When she and Prince Philip were married, two of her bridesmaids were former members of the Buckingham Palace company. Last year, the UK Chief Scout, Bear Grylls, lead a party of 200 Scouts to the wedding of the Duke and Duchess of Cambridge at Westminster Abbey.

His appointment saw an upsurge in membership applications, but it has also presented the association with a problem. Despite having 100,000 adult volunteers, Scouting requires a ratio of one adult to six children and the result is over 35,000 disappointed children on the waiting list, due to lack of volunteers.

The Duchess of Cambridge agreeing to become a volunteer will hopefully help boost numbers. The association is keen to stress that any time that potential volunteers can give would be gratefully received. The fact that the Duchess will be helping out on an ad hoc basis is not a privilege especially awarded to her. Nor will she be exempt from undertaking a CRB (criminal record) check; again, the Scouts are nothing if not democratic.

Naturally, like all new recruits, both young and old, she will be required to take the Scout Promise: ‘On my honour, I promise that I will do my best, To do my duty to God and to the Queen, To help other people, and to keep the Scout Law.’ But mercifully, she will not be expected to don the traditional brown and yellow uniform she wore as a young girl. Instead, she will be wearing the Scouts distinctive blue shirt and the famous woggle. Followers of fashion, please take note – place your orders now.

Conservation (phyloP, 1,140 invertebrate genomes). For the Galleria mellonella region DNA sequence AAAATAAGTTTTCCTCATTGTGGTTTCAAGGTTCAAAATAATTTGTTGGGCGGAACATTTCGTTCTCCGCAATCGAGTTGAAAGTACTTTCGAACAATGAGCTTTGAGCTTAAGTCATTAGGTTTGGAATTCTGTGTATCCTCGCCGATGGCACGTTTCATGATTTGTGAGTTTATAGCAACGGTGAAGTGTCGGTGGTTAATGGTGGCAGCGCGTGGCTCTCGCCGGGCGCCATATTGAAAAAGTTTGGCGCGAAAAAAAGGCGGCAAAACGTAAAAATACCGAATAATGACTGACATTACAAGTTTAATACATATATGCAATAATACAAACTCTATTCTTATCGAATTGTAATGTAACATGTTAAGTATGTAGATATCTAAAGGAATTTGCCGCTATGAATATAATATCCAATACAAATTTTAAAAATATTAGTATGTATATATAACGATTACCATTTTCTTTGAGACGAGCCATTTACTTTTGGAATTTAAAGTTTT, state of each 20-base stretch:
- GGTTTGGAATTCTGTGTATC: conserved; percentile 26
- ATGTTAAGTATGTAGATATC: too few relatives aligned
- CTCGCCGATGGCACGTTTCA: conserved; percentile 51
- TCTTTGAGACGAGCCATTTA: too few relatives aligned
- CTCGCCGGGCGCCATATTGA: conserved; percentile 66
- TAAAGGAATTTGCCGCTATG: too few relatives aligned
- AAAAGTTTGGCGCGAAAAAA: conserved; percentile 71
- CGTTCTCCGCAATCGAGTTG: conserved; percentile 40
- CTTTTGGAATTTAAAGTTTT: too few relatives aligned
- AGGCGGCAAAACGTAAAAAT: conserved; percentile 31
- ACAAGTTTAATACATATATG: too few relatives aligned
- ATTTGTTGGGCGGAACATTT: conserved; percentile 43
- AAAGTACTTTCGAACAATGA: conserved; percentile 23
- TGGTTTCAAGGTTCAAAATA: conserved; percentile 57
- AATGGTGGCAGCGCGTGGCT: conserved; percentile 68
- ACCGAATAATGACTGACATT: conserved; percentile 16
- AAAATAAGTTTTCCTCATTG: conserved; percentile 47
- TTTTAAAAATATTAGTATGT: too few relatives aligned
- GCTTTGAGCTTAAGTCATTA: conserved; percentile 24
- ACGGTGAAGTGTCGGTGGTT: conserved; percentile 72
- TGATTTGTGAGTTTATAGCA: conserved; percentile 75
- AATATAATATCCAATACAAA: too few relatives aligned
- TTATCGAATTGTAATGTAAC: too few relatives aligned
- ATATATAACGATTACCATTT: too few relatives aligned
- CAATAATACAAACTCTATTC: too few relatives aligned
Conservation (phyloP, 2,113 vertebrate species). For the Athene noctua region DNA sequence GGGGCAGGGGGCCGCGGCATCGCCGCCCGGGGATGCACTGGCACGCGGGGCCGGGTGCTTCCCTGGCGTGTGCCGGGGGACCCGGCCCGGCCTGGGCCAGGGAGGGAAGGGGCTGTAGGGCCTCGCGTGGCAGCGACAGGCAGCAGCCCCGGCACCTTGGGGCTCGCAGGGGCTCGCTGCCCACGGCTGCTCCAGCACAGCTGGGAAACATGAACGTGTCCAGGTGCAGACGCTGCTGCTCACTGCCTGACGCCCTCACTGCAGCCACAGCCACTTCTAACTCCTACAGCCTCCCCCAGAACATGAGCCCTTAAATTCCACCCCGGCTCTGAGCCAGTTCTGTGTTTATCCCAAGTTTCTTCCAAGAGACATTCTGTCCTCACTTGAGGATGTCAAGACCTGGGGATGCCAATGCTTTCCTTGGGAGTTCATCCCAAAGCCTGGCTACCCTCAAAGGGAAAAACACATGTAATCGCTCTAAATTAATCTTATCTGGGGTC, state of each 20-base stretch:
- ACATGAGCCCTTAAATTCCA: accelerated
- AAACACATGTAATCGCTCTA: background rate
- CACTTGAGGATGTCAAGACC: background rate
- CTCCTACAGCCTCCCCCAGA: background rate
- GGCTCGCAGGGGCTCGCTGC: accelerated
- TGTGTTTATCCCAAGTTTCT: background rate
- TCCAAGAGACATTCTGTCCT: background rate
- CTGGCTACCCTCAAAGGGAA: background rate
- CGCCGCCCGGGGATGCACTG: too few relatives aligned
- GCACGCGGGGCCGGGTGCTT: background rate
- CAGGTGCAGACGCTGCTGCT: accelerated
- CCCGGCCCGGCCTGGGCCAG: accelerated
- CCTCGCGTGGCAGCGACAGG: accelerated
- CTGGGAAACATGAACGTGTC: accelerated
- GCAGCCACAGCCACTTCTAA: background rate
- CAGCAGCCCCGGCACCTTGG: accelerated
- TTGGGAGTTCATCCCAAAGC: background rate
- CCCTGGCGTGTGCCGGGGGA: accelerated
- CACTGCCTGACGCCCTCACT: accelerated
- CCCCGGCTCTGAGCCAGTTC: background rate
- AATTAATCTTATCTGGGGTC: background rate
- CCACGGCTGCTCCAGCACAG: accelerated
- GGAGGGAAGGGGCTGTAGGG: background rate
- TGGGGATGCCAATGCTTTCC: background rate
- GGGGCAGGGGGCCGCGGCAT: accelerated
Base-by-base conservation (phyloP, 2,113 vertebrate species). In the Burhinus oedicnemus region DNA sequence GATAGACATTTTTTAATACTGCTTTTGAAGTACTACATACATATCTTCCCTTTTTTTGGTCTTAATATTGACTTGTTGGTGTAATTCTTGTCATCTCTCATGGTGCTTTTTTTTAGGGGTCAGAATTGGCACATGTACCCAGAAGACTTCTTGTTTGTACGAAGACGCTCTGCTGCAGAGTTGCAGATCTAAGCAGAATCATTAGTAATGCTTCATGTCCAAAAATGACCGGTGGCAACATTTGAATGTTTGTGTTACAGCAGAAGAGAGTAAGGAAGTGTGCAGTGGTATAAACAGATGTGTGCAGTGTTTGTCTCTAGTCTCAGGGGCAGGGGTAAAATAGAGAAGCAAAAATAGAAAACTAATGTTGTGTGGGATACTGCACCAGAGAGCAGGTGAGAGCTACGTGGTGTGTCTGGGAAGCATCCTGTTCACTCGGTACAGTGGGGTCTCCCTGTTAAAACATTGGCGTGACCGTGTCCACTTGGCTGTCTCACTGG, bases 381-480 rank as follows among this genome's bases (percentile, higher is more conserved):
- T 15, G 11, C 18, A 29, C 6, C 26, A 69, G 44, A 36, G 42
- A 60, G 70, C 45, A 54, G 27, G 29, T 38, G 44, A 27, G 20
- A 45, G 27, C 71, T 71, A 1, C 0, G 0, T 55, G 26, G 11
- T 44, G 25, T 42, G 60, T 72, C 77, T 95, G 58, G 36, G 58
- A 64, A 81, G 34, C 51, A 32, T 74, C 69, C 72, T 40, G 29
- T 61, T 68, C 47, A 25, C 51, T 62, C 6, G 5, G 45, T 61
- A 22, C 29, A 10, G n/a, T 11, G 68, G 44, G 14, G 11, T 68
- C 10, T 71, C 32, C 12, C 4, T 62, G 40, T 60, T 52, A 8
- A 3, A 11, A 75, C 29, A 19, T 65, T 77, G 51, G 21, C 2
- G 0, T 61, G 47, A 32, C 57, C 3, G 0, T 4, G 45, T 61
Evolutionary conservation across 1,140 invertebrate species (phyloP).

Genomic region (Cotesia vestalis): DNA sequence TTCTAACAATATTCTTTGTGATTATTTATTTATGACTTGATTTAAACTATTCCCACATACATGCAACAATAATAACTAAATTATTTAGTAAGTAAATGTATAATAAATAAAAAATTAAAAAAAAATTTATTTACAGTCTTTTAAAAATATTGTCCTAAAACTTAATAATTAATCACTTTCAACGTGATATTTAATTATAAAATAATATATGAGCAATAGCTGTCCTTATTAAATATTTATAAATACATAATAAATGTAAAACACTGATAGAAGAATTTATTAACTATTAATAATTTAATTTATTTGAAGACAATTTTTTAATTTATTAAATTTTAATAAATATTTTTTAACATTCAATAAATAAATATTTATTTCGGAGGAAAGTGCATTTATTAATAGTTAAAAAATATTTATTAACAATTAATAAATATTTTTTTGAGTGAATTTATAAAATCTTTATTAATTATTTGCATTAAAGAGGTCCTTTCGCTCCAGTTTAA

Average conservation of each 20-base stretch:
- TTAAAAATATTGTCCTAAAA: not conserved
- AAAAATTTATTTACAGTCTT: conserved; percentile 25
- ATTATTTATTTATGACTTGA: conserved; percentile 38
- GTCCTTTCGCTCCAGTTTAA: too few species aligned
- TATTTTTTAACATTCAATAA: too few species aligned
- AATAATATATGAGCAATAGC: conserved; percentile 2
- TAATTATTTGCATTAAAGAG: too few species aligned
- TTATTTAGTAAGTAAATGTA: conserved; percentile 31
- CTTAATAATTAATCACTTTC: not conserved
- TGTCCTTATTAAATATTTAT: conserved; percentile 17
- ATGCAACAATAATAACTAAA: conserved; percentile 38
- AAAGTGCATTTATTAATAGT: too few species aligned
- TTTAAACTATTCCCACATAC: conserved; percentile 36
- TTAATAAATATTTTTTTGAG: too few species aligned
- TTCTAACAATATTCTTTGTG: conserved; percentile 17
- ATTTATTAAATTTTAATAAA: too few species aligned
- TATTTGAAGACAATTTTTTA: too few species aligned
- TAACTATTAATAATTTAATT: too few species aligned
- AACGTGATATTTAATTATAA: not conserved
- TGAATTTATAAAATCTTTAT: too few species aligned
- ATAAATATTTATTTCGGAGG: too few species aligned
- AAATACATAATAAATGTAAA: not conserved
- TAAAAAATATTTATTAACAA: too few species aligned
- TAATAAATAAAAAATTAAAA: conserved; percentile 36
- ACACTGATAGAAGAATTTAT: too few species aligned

For more on becoming a volunteer: 0845-300 1818, www.scouts.org.uk

Mud fun and friendship

Chief Scout Bear Grylls on their Royal volunteer

Bear-Grylls-HQ-bear-grylls-9945957-1200-1600The Duchess of Cambridge has an incredibly busy life, which makes it all the more inspiring that she has chosen to volunteer. It has been my mission to make it easier for adults who volunteer, and to give as much or as little time as they are able – it is how we change our society: many people doing a little bit.

The Duchess has specifically chosen to focus on working with Cub Scout packs and Beaver Scout colonies, with boys and girls aged from six to 10. As a volunteer the Duchess will help run various activities, similar to the 100,000 other adult volunteers that are part of the organisation – this could include running games, teaching first aid and helping out with cooking and campfires. It is hard work but also so rewarding – trust me, my sons are that age and are Scouts.

I know the Duchess will love the buzz that Scouts always bring to their communities and their adventures. There are few greater joys than being part of empowering young lives through the simple principles of Scouting: fun, friendship, faith and adventure. One tip is to realise just because it is raining the Scouts don’t stop. They call it Scouting sunshine.

There is something for everyone as a volunteer, and adults get so much out of their involvement whether it is skills for the workplace, confidence, or simply the satisfaction of knowing they are helping their community. So many of our volunteers are also mums of Scouts – as it is a great way to learn together. Scouting is for everyone and the movement inspires young people to strive to achieve the best they can.